Calendula (Calendula officinalis L.), or pot marigold, is an herbaceous annual or short-lived perennial (Mohammad and Kashani, 2012) that is widely naturalized and grown for ornamental and medicinal purposes throughout temperate zones. The species has been cultivated since antiquity for its purported general medicinal qualities. Recent work investigating calendula’s medicinal properties have reported antimicrobial (Mohammad and Kashani, 2012), antiviral (Kalvatchev et al., 1997), antitumor (Matic et al., 2013), and anti-inflammatory (Preethi and Kuttan, 2009; Preethi et al., 2009) effects. Pharmaceutically active compounds in calendula are commonly derived from the “essential oils” distilled from fully open flowers (Gazim et al., 2008; Khalid and Teixeira da Silva, 2010; Okoh et al., 2008). Essential oils, or “volatile oils” are complex mixtures of plant secondary compounds, whose quantity and quality may be affected by cultivar and growing environment (Jha et al., 2011; Khalid and Teixeira da Silva, 2010; Król, 2011; Ozturk et al., 2004).
Calendula varieties grown for ornamental and medicinal purposes both contain essential oils; however, the systems in which they grow may differ considerably. Ornamental cultivars are typically grown on a relatively small scale, often under irrigated and high nutrient input conditions (RezaeiNejad and KhosraviShakib, 2013). In contrast, calendula used for medicinal or oilseed purposes are grown on a relatively large scale, and may be in systems that are water and/or nutrient limited (Forcella et al., 2012).
Understanding how to optimize medicinal plant production under reduced input regimes (e.g., water and fertility) is key to the sustainable and profitable production of calendula and other medicinal plants in a variety of contexts. Calendula grown for essential oil is often produced in semiarid and arid regions where agricultural water is limited (e.g., Khalid and Teixeira da Silva, 2010; Maleki et al., 2014; Metwally et al., 2013). Production of medicinal plants has been suggested as an economic development activity in developing countries (Khalid and Teixeira da Silva, 2010; Srivastava et al., 1996), where access to conventional inputs may be limited (Srivastava et al., 1996). Sustainability-oriented production systems may be structured with similar constraints. Low external input farming systems seek to minimize purchased off-farm inputs, such as fertilizers and pesticides, and to increase the internal production and cycling of on-farm inputs (Parr et al., 1990). Similarly, organic farming systems often use fertility sources of biological origin (e.g., cover crops, crop residues, composts, and manures) and are based on minimal use of off-farm inputs (USDA NOSB, 1995). In all of these situations, nutrient availability and water limitation present management challenges and may have complex effects on essential oil production in medicinal plants.
Ensuring an adequate N supply is a key challenge to crop production in these systems (Parr et al., 1990), because the bulk of the N must be mineralized from the fertility source by microbial decomposition before plant uptake. Consequently, N availability may be difficult to predict (Gaskell, 2006; Gaskell and Smith, 2007; Hartz et al., 2010), leading to deficiencies that can reduce plant growth (Chand et al., 2011; Nourimand et al., 2012; Siddiqui et al., 2011). Although N stress is generally detrimental to plant growth, the effects on plant secondary compounds are somewhat more complex. Nitrogen deficiency may enhance synthesis of secondary chemicals including antioxidants of medicinal plants (Chand et al., 2011; Nourimand et al., 2012; Siddiqui et al., 2011). However, N fertilization has also been positively correlated with enhanced secondary compound synthesis and the ability to mitigate oil yield losses caused by drought (Rahmani et al., 2011).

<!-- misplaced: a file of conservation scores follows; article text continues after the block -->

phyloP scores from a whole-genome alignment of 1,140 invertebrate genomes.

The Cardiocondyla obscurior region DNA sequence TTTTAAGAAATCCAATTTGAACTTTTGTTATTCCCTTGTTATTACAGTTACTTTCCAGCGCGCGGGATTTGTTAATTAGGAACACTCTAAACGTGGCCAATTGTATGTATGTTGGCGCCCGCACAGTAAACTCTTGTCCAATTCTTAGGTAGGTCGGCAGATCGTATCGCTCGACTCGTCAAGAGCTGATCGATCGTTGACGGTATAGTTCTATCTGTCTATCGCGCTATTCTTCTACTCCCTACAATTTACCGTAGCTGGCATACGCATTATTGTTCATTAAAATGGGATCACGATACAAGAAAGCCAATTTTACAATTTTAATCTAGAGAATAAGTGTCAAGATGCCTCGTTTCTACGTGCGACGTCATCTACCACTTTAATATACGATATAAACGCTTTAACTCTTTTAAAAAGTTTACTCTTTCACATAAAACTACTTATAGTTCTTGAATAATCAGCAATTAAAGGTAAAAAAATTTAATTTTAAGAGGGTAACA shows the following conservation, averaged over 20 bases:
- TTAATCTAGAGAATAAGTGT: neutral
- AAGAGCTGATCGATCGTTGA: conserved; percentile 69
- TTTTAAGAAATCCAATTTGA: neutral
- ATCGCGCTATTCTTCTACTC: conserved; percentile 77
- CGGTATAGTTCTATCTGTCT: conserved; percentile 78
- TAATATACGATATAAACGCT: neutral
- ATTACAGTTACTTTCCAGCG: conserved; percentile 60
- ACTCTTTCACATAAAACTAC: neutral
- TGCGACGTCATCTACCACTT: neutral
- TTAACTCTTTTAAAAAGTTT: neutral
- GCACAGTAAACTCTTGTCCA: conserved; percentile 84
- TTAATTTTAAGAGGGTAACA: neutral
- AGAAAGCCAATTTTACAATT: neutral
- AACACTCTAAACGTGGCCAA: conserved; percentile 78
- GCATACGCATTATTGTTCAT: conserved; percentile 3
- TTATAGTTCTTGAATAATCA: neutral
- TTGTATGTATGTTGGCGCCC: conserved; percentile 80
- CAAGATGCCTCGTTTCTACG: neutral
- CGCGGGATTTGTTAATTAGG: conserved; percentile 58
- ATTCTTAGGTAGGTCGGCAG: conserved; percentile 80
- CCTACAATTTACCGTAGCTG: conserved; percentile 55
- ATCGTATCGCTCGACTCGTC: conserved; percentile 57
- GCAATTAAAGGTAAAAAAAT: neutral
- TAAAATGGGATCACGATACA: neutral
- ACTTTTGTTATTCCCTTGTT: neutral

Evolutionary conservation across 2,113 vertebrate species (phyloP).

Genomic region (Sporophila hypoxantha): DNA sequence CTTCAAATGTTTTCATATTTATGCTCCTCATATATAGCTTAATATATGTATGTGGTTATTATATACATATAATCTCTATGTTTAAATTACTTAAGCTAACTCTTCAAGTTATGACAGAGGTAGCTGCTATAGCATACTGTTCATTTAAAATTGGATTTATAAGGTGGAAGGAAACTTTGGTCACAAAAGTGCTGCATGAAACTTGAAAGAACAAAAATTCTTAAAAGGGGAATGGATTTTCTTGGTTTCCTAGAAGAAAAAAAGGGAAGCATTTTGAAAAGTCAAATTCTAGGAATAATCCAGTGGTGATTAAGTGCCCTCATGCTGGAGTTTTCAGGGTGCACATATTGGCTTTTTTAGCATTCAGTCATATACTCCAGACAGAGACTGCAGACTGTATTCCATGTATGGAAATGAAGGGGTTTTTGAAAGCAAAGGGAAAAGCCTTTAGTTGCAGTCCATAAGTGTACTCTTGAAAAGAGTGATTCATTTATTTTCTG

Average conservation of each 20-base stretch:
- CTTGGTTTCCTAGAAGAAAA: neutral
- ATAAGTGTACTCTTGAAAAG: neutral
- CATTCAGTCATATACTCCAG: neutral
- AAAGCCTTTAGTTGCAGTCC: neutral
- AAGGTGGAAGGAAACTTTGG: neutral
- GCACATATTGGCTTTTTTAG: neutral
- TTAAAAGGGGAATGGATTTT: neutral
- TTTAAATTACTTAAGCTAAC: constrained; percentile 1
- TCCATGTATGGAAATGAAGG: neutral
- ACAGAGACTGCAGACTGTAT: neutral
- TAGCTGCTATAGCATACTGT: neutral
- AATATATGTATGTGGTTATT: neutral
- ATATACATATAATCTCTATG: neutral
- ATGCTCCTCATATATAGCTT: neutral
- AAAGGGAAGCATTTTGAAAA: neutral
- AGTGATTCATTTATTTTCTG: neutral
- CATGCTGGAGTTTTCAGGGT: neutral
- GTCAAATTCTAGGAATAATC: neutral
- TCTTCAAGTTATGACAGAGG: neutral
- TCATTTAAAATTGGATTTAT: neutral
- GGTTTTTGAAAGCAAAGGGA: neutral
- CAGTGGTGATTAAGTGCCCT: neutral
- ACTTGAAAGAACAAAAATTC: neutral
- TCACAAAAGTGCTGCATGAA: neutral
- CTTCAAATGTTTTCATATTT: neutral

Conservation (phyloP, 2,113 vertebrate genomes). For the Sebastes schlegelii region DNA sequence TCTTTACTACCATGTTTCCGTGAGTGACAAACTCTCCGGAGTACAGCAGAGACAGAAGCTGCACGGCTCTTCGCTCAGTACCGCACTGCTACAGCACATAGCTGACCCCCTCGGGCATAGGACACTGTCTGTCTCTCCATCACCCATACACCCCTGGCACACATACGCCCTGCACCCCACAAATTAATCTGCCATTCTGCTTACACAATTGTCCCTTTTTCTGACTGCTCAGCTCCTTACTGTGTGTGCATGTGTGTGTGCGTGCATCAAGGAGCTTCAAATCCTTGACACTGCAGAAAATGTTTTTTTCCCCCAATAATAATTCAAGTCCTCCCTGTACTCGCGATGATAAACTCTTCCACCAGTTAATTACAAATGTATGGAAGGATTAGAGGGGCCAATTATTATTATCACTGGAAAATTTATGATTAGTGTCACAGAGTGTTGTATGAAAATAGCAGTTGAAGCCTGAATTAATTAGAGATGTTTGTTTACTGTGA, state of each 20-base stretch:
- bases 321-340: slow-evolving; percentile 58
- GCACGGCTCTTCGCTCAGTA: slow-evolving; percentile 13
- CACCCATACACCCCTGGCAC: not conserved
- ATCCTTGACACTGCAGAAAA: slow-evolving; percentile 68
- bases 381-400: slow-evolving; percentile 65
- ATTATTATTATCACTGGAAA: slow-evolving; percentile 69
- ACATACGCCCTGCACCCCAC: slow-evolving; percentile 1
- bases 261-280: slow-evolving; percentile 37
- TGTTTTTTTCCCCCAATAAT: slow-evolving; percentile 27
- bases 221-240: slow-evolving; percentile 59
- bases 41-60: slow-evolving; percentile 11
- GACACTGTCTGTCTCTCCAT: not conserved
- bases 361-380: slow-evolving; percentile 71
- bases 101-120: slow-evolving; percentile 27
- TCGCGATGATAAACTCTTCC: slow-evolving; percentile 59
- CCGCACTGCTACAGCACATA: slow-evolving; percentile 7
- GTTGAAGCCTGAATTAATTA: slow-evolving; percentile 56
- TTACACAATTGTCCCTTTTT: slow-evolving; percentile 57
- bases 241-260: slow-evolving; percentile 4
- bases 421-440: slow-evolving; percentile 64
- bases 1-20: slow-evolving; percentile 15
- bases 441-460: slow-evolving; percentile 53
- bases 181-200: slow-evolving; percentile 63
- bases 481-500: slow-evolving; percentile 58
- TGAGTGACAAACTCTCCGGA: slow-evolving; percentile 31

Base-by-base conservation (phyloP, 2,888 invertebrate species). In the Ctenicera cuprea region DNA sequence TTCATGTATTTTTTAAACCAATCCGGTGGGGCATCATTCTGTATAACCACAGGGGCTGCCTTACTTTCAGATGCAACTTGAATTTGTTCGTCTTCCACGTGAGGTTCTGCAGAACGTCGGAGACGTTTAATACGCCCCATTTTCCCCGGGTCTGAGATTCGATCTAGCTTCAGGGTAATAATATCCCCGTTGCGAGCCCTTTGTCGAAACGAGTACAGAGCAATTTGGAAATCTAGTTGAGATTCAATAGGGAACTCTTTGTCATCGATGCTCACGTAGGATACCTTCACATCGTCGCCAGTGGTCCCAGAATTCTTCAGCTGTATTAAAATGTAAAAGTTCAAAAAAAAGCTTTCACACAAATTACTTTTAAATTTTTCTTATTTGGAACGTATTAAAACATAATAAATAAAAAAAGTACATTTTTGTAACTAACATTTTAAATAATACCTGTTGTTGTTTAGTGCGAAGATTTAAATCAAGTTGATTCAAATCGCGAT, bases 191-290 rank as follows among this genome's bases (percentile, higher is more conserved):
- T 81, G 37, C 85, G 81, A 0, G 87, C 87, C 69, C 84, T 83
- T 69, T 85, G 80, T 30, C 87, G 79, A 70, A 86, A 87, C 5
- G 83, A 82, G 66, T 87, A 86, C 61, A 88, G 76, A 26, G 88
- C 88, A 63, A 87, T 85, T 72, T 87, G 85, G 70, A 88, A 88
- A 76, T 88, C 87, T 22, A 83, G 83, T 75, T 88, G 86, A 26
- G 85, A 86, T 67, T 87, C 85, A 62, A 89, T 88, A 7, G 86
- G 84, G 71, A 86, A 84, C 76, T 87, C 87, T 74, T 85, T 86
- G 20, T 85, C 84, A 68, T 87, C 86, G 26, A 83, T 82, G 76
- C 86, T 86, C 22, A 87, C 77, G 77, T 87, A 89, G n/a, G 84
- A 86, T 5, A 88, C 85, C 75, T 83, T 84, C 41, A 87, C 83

Similarly, drought stress may reduce plant primary productivity, but the effects on secondary compounds are less straightforward. Drought can reduce plant biomass and simply increase the concentrations of secondary metabolites due to reduced fresh biomass in water-restricted plants (de Abreu and Mazzafera, 2005; Liu et al., 2011; Nogues et al., 1998; Selmar and Kleinwaechter, 2013). However, Selmar and Kleinwaechter (2013) opine that this is an oversimplification, and that drought stress may cause a plant to redirect carbon from growth to increased secondary compound production (Selmar, 2008; Selmar and Kleinwaechter, 2013). This may protect the plant from damage induced under stress conditions. For example, the medicinal plants Rosmarinus officinalis L. and Salvia officinalis L. produce more essential oils at higher concentrations when grown under drought stress conditions (Selmar and Kleinwaechter, 2013). The essential oils are effective antioxidants and thus protect the plant from reactive oxygen species that result when water-stressed plants are unable to dissipate surplus absorbed solar energy (Bozin et al., 2007; Selmar and Kleinwaechter, 2013).
The effects of both nutrient supply and water availability on medicinal plant growth and secondary compound production are important to understand singularly. However, in systems using biological sources of fertility, nutrient mineralization is mediated by soil microbial activity, which is highly influenced by moisture and temperature (Drinkwater and Snapp, 2007). As such, plant growth and secondary compound production in medicinal plants grown in these systems is a function of the interaction between the nutrient source and climatic factors. There has been little work examining the interaction of these factors on resource allocation in medicinal plant production, save a few notable exceptions (e.g., Jha et al., 2011; Król, 2011). Thus, improved understanding of how the interactions between plant growth, development, and secondary compound production are affected by nutrient dynamics and drought stress is important for the sustainable production of medicinal crops, such as calendula.
This work determined the influences of fertility source and water stress on N availability, plant growth, and essential oil production of four calendula cultivars in a greenhouse setting. Cultivars included herbal and ornamental varieties. Each cultivar was produced using four fertility treatments, including conventional, high-input organic, low external input organic, and no input treatments. Drought stress was induced in each combination of treatments.